Most parties who are thinking about divorce in Chicago know that there are significant financial implications in any divorce case. From the division of marital property to spousal support, the court will make decisions during the process of the dissolution of marriage that will have substantial economic impacts in your everyday life. One specific financial issue concerns taxes. What are the tax implications of divorce, and how will the tax overhaul change the way you approach divorce and spousal maintenance? As an article in The Wall Street Journal explains, the new tax law will implement relatively drastic changes to spousal maintenance and taxes, but those changes will not taking effect for divorcing couples until December 31, 2018.
We want to tell you more about general tax implications of divorce and to discuss the impact of the tax law changes.
One of the most obvious ways in which divorce impacts your taxes concerns how you will be filing. Rather than filing as “married filing jointly” or married filing separately,” you will not be filing a single tax return again—just as before your marriage. What are the implications of this? In short, married couples are eligible for tax breaks and deductions that single filers often are not eligible to receive. As the Internal Revenue Service (IRS) clarifies, if you are in the process of getting divorced but are not yet divorced by the end of the tax year, you may still be able to file a joint return as long as both spouses sign it.
In addition, if there are children from the marriage, only one of the parties will now be able to claim a child tax credit. If you will not be the party eligible to receive this credit, you could end up paying more in taxes. Moreover, if you used to receive a credit for your mortgage on your family home when you filed a joint income tax return, that is also a tax write-off for which you may no longer be eligible.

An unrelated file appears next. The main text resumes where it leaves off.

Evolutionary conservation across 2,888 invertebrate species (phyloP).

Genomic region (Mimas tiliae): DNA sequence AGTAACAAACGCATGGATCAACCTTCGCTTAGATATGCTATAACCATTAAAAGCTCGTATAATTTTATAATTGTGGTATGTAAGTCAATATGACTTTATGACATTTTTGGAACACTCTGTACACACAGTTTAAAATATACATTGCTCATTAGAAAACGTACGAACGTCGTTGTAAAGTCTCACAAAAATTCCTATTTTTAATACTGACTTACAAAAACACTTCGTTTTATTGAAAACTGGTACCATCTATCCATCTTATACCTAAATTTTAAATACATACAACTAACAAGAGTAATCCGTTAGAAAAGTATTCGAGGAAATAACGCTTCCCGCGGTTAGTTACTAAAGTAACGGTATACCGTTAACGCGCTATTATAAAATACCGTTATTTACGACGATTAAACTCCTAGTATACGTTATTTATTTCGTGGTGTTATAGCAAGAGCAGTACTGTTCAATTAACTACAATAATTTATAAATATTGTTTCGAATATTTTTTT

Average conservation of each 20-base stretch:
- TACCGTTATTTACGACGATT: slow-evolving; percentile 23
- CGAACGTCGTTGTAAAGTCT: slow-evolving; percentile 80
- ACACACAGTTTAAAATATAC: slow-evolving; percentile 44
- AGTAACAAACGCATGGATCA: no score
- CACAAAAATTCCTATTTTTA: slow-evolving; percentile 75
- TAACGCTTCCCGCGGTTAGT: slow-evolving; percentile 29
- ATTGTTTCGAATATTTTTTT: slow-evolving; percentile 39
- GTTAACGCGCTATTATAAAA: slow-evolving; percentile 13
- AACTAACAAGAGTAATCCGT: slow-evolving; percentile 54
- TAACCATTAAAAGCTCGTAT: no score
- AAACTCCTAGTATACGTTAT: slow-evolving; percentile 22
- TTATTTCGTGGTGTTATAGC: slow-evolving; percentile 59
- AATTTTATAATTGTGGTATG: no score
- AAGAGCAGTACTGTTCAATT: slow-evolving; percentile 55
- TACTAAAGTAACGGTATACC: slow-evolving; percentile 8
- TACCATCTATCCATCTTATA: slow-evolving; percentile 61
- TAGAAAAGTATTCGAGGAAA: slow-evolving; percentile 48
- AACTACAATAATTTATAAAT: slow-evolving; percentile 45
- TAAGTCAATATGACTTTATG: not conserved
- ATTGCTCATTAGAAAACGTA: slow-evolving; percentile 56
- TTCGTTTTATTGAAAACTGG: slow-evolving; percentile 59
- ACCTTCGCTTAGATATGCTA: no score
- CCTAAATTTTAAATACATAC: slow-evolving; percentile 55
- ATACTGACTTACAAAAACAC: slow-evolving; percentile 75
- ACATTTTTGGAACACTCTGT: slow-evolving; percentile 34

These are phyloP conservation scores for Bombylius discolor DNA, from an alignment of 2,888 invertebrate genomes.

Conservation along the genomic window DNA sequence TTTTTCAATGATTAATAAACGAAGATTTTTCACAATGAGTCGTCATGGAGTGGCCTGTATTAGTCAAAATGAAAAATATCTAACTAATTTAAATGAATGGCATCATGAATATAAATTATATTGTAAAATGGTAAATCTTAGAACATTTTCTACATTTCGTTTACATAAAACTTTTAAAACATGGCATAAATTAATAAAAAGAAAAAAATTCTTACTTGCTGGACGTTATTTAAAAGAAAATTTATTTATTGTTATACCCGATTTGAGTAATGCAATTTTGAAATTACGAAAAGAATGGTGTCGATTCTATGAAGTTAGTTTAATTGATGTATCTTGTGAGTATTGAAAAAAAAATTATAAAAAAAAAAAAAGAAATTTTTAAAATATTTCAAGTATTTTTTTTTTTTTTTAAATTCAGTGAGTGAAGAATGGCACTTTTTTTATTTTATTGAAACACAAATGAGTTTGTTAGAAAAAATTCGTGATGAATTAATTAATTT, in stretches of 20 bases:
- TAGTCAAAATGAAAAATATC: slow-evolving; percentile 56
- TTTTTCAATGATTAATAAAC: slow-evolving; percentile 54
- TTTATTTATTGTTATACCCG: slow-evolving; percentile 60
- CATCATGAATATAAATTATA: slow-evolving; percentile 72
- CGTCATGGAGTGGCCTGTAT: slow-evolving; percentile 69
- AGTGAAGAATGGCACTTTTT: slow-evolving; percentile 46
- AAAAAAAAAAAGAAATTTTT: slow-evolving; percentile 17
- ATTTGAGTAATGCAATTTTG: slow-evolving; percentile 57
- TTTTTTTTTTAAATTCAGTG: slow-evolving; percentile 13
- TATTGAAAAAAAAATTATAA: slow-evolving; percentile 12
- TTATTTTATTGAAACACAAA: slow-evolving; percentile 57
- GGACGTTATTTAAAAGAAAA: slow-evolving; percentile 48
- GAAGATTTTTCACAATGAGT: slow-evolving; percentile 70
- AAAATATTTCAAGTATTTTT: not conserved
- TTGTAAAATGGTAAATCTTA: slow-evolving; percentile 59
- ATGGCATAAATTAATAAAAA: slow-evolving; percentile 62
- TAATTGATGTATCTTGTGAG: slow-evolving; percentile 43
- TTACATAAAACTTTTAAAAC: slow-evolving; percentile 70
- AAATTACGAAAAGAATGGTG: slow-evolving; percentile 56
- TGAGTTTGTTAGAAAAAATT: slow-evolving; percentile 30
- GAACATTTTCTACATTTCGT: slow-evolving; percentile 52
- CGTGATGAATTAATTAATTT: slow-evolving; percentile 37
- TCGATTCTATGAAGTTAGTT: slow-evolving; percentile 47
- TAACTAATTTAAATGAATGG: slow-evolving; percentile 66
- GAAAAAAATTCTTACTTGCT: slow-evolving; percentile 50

Until the recent changes to the tax law were passed, the spouse making maintenance payments was eligible to deduct those from his or her income for the purposes of paying taxes. Then, the spouse receiving the maintenance payments was required to include those maintenance payments as income on his or her taxes. So, for instance, if Party #1 makes maintenance payments of $1,000 per month to Spouse #2, Spouse #1 was permitted to deduct those payments from his or her taxable income, while Spouse #2 was required to include those payments in his or her taxable income.
For this tax year—for anyone in the process of thinking about taxes after a divorce—the process described above will remain intact for this tax year. However, beginning December 31, 2018, the process will change.
Under the new tax law, the opposite will occur with regard to spousal maintenance and taxable income. Now, the spouse making the payments (Spouse #1 in the scenario above) will not be able to deduct maintenance payments from his or her taxable income. Then, the spouse receiving the payments (Spouse #2 in the scenario above) will not have to count maintenance payments received as taxable income. Why was this change made? Since higher earners—those making maintenance payments—typically are in higher income tax brackets, the IRS will receive more money in taxes.
Do you have questions or concerns about the tax implications of divorce? A Chicago divorce attorney can discuss your situation with you. Contact Arami Law Office today to speak with an experienced advocate.
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